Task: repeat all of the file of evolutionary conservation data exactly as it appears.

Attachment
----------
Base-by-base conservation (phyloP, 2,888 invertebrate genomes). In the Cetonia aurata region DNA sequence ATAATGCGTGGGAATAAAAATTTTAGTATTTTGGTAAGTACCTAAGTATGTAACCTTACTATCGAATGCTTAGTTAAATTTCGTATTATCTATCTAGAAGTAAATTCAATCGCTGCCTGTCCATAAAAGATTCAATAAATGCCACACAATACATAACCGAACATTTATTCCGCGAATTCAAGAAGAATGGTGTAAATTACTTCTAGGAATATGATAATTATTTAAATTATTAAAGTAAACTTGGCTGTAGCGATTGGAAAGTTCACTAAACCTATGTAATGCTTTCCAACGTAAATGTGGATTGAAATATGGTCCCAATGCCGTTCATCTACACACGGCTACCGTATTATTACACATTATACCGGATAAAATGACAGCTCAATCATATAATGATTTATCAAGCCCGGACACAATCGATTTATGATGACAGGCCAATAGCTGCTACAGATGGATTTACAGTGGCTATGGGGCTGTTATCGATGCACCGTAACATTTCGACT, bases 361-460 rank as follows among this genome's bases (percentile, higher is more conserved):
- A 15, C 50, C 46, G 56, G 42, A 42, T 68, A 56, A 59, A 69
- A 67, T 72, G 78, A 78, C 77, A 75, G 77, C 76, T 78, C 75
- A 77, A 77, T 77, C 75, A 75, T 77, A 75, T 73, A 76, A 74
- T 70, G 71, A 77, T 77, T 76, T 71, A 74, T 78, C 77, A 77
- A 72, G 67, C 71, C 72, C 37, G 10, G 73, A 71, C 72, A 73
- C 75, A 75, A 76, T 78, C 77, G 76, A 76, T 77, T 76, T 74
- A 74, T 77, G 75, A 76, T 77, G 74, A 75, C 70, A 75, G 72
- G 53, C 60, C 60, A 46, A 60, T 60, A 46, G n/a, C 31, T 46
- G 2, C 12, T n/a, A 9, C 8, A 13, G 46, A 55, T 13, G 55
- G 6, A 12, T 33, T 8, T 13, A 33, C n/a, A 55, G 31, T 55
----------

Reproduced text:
Base-by-base conservation (phyloP, 2,888 invertebrate genomes). In the Cetonia aurata region DNA sequence ATAATGCGTGGGAATAAAAATTTTAGTATTTTGGTAAGTACCTAAGTATGTAACCTTACTATCGAATGCTTAGTTAAATTTCGTATTATCTATCTAGAAGTAAATTCAATCGCTGCCTGTCCATAAAAGATTCAATAAATGCCACACAATACATAACCGAACATTTATTCCGCGAATTCAAGAAGAATGGTGTAAATTACTTCTAGGAATATGATAATTATTTAAATTATTAAAGTAAACTTGGCTGTAGCGATTGGAAAGTTCACTAAACCTATGTAATGCTTTCCAACGTAAATGTGGATTGAAATATGGTCCCAATGCCGTTCATCTACACACGGCTACCGTATTATTACACATTATACCGGATAAAATGACAGCTCAATCATATAATGATTTATCAAGCCCGGACACAATCGATTTATGATGACAGGCCAATAGCTGCTACAGATGGATTTACAGTGGCTATGGGGCTGTTATCGATGCACCGTAACATTTCGACT, bases 361-460 rank as follows among this genome's bases (percentile, higher is more conserved):
- A 15, C 50, C 46, G 56, G 42, A 42, T 68, A 56, A 59, A 69
- A 67, T 72, G 78, A 78, C 77, A 75, G 77, C 76, T 78, C 75
- A 77, A 77, T 77, C 75, A 75, T 77, A 75, T 73, A 76, A 74
- T 70, G 71, A 77, T 77, T 76, T 71, A 74, T 78, C 77, A 77
- A 72, G 67, C 71, C 72, C 37, G 10, G 73, A 71, C 72, A 73
- C 75, A 75, A 76, T 78, C 77, G 76, A 76, T 77, T 76, T 74
- A 74, T 77, G 75, A 76, T 77, G 74, A 75, C 70, A 75, G 72
- G 53, C 60, C 60, A 46, A 60, T 60, A 46, G n/a, C 31, T 46
- G 2, C 12, T n/a, A 9, C 8, A 13, G 46, A 55, T 13, G 55
- G 6, A 12, T 33, T 8, T 13, A 33, C n/a, A 55, G 31, T 55